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had soared to more than $18 million, a 671% increase. mylan's chairman, robert corey, got even more. he made more than $22.5 million in 2014 alone. after the public backlash to mylan's most recent price increase they announced at the would expand their patient assistance program. we've heard that one before. this is the same pr playbook other companies use when your price increases finally spark public outrage, just say you are expanding your patient assistance programs and make as much money as you can along the way. that's what martin shkreli did, that's what valiant did, and that's what mylan is doing.
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here is the bottom line, i begged martin shkreli to use whatever influence he still had over his company to lower their prices. i pleaded with valiant executives to lower their prices. i called on mylan to reverse its drastic increases, but they all refuse. they talk about discounts and coupons and rebates, but even with withering bipartisan criticism from congress and desperate outcries from the american people, and, by the way, the american people that all of these folks up here represent, every single person up here has somebody that's affected by this. they never, ever, never lowered the prices. i'm concerned that this is a rope a dope strategy. today we will hold -- yet
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another hearing, where the industry will take their punches, but then they go right ahead and keep on raising their prices. i'm sure somebody said to them, you know, look, you just go in there, the congress is going to be upset with you, but after which you are going to come out of there and we will just keep raising prices. we will keep doing it. after mylan takes our punches they will fly back to their mansions and private jets and laugh all the way to the bank while our constituents suffer, file for bankruptcy and watch their children get sicker or die. that's what we're dealing with today. yesterday someone asked me if i wanted the head of mylan to apologize today. i had to think about that for a minute. i think i would -- it would be more appropriate, it would be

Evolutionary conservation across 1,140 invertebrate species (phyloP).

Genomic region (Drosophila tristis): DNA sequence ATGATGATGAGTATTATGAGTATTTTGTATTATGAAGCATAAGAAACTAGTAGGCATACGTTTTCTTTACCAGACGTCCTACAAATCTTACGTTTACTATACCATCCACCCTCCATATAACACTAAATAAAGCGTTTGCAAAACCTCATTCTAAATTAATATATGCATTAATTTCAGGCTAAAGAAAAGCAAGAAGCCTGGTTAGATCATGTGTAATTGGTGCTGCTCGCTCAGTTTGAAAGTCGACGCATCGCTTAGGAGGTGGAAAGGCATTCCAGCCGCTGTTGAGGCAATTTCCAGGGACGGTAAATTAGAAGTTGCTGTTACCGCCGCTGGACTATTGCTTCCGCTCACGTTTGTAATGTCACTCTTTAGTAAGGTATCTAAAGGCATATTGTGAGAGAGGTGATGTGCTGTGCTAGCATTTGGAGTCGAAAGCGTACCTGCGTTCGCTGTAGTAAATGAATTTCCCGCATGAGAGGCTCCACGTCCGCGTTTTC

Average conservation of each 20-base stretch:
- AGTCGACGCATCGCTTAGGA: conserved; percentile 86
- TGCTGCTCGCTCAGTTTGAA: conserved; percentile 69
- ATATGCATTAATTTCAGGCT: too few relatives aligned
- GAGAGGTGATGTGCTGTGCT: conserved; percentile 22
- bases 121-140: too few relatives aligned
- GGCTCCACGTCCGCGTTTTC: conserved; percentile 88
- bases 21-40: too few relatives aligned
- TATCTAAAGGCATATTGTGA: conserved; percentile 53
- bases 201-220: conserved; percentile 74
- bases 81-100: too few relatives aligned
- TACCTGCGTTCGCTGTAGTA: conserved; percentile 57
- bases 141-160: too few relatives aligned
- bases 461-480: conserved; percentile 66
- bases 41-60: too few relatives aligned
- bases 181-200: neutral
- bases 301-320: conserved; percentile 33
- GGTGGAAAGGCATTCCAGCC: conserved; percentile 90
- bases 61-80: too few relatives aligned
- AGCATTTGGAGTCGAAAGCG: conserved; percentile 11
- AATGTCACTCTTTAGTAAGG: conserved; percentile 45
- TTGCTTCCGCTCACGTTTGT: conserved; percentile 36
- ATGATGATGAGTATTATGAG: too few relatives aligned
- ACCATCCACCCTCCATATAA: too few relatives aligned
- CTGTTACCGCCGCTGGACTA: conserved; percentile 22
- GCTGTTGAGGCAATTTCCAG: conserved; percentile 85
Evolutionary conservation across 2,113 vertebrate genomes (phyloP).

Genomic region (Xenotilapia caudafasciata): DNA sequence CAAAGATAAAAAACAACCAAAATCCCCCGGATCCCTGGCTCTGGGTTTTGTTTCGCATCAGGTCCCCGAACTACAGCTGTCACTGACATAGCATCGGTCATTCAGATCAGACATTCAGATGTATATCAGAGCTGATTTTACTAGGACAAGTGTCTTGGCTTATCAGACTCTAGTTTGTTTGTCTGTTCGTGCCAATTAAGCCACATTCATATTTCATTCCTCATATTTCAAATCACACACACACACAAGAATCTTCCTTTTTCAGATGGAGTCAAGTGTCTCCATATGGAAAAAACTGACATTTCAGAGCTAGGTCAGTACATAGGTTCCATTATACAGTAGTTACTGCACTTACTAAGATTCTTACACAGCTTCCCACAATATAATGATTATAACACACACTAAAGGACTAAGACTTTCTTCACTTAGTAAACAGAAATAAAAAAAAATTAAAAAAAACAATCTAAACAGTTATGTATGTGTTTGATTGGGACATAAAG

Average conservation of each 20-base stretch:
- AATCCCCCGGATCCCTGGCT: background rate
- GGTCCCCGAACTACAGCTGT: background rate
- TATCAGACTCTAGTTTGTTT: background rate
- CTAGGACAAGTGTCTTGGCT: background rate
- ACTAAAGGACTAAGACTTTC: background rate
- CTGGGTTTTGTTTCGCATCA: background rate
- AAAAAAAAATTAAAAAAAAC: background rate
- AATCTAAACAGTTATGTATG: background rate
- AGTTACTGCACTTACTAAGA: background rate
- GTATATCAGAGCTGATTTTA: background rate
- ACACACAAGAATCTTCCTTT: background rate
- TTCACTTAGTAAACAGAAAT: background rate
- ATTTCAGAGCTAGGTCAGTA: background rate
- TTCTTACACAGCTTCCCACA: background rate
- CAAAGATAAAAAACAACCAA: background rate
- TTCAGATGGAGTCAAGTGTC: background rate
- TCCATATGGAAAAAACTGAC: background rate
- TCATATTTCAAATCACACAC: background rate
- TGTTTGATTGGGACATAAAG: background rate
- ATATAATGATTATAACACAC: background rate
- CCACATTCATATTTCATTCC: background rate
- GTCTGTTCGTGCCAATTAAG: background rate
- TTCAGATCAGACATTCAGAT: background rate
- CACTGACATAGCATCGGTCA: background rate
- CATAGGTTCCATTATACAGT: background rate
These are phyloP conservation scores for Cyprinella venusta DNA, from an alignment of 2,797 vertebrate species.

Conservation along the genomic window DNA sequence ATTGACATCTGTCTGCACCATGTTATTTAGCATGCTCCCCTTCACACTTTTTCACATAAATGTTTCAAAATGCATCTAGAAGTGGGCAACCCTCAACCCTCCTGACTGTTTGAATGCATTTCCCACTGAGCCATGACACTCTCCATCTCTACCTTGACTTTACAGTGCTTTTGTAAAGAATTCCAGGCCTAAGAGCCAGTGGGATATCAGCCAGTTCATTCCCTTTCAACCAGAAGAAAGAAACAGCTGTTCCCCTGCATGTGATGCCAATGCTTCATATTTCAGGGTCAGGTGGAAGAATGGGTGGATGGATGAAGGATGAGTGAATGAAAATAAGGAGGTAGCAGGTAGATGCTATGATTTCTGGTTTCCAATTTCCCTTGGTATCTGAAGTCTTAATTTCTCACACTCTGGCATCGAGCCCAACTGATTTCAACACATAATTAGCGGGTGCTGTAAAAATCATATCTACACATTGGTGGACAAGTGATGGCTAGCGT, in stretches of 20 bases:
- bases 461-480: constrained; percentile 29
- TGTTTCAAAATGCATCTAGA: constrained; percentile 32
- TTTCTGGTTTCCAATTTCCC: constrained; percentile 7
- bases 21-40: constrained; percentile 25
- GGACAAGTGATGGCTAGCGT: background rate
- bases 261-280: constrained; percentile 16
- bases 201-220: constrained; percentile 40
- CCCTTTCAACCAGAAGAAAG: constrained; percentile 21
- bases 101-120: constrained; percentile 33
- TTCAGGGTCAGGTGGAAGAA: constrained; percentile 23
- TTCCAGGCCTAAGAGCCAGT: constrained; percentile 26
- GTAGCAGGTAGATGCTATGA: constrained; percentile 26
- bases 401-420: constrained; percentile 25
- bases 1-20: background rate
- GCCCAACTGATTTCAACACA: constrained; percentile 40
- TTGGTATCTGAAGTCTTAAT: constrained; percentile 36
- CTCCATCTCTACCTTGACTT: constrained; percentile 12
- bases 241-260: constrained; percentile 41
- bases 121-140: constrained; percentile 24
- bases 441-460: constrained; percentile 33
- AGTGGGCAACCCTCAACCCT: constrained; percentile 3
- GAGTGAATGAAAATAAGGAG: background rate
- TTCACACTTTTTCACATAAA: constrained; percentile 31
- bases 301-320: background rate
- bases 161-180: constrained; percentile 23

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nice, if she did, but that will not cause mylan to treat my constituents fairly and bring down the price to where it should be. we need solutions, i agree, mr. chairman, and i'm glad that this is a bipartisan effort. it's time for congress to act. we will hold today's hearing just like we held our previous hearings and to our witnesses when we had mr. shkreli before us, he said something that was very interesting and for some reason, mr. chairman, i think about it over and over and over again. as soon as he got out of the hearing do you know what he called us? i'm ba sills. he said every member of congress is an i'm ba siel. he knew that he would go back and do the same thing over and over again. so he took his punches. he rope-a-doped.
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as a matter of fact, he did worse than that, he took the fifth. and the prices kept on going on up. and so i beg all of our colleagues to take this moment, this is our moment, if they're going to be something that they do in a bipartisan way this is it. as the chairman said and i watched the chairman in an interview yesterday and i could tell that he and i were getting a little bit emotional. do you know why? because we were thinking about children. we were thinking about children who may have some kind of spell and need this just to breathe. so i hope after the hearing is over that you just don't go back to the champagne, say, all right, we rope-a-doped it and now we're going to life as it was because our constituents deserve better and with that, mr. chairman, i yield back. >> thank the gentleman. we will hold the record open for five legislative days for any
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members who wish to submit a written at the same time. we will recognize our panel of witnesses. we are pleased to welcome dr. douglas throckmorton director of the center for research at the food and drug add sfrags and miss heather bresch, crew chief executive officer of mylan. we welcome you box. pursuant to committee rules all witnesses are to be sworn before they testify. if you would please rise and raise your right hand. do you solemnly swear or affirm that the testimony you are about to give will be the truth, the whole truth and nothing but the truth. thank you. you may be seated and let the record reflect that both witnesses answered in the affirmative. we would now like to recognize you each for five minutes. we will be liberal in the time if you want to go a bit longer than five minutes that's fine, but we want to make sure we maximize the time for members